XR technologies and experience-based learning

A new tech for education?

Keywords: Experience-based learning, mixed reality, Santiago school, educational philosophy


Since the first industrial revolution, a specific mechanical paradigm of teaching and learning has dominated western education tradition, known as concept-based teaching and learning. This paradigm has reverberated and affected research, curriculum design, and teaching practices since the early 1960s, as well as nourishing important ideas for current discussions on the importance of factual information in curricula (Medwell et al., 2019). One of the issues with this type of knowledge transfer is that it has a reductionist and linear mindset which leads to disconnected knowledge generation, and additionally, misses on transferring tacit knowledge and any knowledge with ‘qualia’ (i.e. ‘subjective’) quality on it (Crane, 2012; Jackson, 1982, 1986). The conventional roles of the student, the instructor, the learning environment, and the learning tools and technologies must be rethought in the twenty-first century. On the other hand, cognitive philosophers such as Andy Clark and David Chalmers describe technology as a kind of scaffolding of the mind, with technology operating as instruments that we use to extend our mind (Clark & Chalmers, 1998). They are a part of us, in the same way, a spider's web is a part of the spider. We are tool-making animals that have been in a symbiotic/reciprocal feedback loop with technology since the beginning of stone tools. If technology is the real skin of our species and the extension of our nervous system and human cognition, then it should work for us and help us grow and have a better understanding of the world around us. Yet the tendency in education today under the concept-based teaching paradigm is rather the opposite, where technology can easily make learners more distracted and less aware of the surrounding subjective and experiential world (Kurniawan et al., 2021).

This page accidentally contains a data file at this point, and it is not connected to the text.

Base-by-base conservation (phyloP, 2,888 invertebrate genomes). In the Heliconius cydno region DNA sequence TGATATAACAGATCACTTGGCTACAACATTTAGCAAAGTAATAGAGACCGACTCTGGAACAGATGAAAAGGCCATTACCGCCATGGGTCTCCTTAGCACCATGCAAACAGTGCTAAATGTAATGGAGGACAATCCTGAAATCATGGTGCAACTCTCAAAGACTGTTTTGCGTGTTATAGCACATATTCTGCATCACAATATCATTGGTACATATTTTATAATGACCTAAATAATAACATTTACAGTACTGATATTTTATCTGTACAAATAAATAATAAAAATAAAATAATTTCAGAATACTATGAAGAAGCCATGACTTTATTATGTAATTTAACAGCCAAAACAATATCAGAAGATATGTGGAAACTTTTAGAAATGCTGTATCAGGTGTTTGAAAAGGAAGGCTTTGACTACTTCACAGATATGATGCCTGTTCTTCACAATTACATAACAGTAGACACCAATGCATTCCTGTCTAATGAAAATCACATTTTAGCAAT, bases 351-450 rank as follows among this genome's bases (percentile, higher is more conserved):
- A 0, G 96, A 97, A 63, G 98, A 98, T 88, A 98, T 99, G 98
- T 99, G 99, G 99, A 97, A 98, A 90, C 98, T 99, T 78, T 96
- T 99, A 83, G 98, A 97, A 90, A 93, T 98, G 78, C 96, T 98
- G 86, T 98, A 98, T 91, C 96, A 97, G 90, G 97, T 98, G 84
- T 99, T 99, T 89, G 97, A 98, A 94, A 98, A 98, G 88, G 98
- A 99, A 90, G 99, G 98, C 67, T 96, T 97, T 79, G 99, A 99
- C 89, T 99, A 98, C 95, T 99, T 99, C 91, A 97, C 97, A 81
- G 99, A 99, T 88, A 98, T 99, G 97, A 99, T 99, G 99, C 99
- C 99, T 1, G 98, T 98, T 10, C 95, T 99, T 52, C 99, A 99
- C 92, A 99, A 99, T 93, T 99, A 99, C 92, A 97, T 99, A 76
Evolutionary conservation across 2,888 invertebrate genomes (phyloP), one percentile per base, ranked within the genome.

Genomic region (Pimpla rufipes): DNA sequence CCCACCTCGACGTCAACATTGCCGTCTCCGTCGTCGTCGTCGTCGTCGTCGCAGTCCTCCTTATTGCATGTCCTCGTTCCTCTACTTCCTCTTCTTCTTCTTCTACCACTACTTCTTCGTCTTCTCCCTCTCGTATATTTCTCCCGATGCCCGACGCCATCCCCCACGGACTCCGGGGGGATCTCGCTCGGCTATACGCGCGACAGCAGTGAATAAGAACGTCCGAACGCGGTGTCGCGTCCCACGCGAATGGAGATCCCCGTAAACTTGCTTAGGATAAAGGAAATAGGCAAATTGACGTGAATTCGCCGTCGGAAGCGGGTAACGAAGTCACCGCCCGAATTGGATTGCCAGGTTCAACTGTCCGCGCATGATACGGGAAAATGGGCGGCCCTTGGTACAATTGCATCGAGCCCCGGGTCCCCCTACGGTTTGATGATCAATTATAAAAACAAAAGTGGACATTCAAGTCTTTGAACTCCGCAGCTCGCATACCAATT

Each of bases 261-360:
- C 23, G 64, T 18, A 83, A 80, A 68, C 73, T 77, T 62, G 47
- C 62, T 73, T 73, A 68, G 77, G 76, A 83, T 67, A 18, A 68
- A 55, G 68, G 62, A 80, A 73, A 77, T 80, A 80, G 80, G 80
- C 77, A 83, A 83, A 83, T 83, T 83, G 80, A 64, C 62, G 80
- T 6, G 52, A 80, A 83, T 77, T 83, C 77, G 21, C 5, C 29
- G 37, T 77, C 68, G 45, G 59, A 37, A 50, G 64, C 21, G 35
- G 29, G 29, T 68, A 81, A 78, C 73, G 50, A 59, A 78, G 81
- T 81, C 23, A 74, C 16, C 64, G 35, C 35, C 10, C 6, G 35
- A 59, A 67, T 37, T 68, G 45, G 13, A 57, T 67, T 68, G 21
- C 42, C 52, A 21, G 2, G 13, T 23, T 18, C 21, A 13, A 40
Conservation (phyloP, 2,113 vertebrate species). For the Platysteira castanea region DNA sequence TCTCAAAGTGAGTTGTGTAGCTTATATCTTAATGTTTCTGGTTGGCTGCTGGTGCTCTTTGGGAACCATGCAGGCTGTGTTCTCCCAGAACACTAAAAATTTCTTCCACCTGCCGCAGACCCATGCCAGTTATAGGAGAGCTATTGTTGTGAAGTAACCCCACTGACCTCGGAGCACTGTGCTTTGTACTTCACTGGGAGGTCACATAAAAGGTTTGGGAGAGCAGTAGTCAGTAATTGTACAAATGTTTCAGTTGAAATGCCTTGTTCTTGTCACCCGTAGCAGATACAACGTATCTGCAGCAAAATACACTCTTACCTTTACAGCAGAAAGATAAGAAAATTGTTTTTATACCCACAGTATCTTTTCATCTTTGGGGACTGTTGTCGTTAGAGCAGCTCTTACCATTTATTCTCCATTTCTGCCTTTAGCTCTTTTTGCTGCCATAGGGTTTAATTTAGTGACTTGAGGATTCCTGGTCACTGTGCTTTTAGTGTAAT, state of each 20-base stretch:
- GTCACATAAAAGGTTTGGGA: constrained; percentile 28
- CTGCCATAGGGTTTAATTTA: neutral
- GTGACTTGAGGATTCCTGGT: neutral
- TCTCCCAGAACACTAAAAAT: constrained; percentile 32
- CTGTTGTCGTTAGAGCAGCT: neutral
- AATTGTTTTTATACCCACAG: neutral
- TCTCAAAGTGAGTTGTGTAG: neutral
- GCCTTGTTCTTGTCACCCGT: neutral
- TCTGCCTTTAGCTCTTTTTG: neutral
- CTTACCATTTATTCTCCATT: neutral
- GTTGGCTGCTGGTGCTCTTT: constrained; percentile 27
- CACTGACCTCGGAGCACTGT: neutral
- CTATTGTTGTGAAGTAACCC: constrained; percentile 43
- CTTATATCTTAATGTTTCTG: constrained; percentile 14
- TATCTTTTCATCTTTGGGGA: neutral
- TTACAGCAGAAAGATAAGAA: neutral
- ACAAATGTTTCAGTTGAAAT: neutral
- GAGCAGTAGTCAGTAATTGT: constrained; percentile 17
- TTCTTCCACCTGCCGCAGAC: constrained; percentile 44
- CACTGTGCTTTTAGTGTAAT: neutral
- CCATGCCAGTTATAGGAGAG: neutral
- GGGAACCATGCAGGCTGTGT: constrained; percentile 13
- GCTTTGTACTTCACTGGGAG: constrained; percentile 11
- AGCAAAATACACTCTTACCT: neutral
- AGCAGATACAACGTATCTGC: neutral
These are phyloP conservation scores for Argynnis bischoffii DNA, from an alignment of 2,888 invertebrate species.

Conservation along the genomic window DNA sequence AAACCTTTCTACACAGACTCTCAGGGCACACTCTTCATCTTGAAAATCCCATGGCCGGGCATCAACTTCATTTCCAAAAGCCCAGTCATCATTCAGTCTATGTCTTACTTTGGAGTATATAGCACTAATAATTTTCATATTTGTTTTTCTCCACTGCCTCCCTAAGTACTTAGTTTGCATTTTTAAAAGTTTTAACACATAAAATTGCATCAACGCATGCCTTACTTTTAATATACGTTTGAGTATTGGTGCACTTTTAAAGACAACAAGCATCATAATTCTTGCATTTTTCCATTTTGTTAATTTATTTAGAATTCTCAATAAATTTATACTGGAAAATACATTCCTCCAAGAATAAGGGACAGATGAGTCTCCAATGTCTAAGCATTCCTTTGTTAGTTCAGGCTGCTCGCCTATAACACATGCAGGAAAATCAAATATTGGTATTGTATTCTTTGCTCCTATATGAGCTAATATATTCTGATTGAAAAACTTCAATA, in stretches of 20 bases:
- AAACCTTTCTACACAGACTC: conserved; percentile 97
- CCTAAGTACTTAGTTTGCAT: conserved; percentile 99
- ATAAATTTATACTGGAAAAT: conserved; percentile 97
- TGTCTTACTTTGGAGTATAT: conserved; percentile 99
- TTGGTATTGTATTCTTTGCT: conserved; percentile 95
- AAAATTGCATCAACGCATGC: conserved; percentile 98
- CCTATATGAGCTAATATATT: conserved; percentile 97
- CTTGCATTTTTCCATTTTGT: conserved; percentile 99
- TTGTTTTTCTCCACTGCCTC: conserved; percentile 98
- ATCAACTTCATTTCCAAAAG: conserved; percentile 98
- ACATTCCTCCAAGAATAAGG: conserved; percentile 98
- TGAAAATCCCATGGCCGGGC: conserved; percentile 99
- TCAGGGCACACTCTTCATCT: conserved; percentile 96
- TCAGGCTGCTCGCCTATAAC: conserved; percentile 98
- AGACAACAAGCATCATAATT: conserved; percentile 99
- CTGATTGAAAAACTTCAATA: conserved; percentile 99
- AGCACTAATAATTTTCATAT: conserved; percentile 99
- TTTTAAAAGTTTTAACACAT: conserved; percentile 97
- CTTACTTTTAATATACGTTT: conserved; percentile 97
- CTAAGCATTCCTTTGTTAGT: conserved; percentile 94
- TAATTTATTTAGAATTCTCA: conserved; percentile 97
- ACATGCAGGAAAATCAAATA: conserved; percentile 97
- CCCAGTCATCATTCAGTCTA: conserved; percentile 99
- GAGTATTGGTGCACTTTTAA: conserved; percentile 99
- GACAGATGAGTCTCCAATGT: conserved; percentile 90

If we want to react to today's calls for a better future, we not only need to focus on integrated and transversal knowledge development and transfer, but also on the real role, potential and opportunities that new immersive technologies, such as mixed reality (XR), can and should have in education. In this context, education ought to once again become interdisciplinary, founded on strong critical ethics and philosophical study of new alternative educational paradigms, with new epistemologies and technologies reflecting humanity's process of change and transition while reconnecting with old and ancient knowledge and methods of doing (Taheri & Aguayo, 2021). In the past, knowledge was seen to be a 'whole' obtained via journeys throughout people's lives, where individuals learned by doing and experiencing every facet of knowledge (Yazdi, 1992). Not all knowledge was thought to be transferable by teaching concepts; profound understanding of the world was only conceivable if one embarked on a long journey in life while learning (Netton, 2013).


In this presentation, we suggest that education ought to embrace experience-based learning as a reacting paradigm to the dominant reductionist concept-based teaching paradigm. We see XR technologies in education having the potential to facilitate experience-based learning, where learners and XR technologies can become ‘one entity’ together, to explore, understand, and experience the learning process in self-determined ways. Such an approach requires new educational design epistemologies centred on the body and the embodiment of the experience within real-to-virtual learning environments. Here, the epistemology from the Santiago school of cognition (Aguayo, 2021; Maturana & Varela, 1980), which includes concepts like embodiment, embodied cognition, and enaction, may inform and drive the development of an experience-based type of immersive learning design based on an enactive, self-led user experience. As the philosopher, Marshall McLuhan famously said: "We shape our tools and thereafter they shape us" (Culkin, 1967, p. 53).


Download data is not yet available.


Metrics Loading ...
How to Cite
Taheri, A., & Aguayo, C. (2022). XR technologies and experience-based learning: A new tech for education?. Pacific Journal of Technology Enhanced Learning, 4(1), 44-45. https://doi.org/10.24135/pjtel.v4i1.146
SoTEL Symposium 2022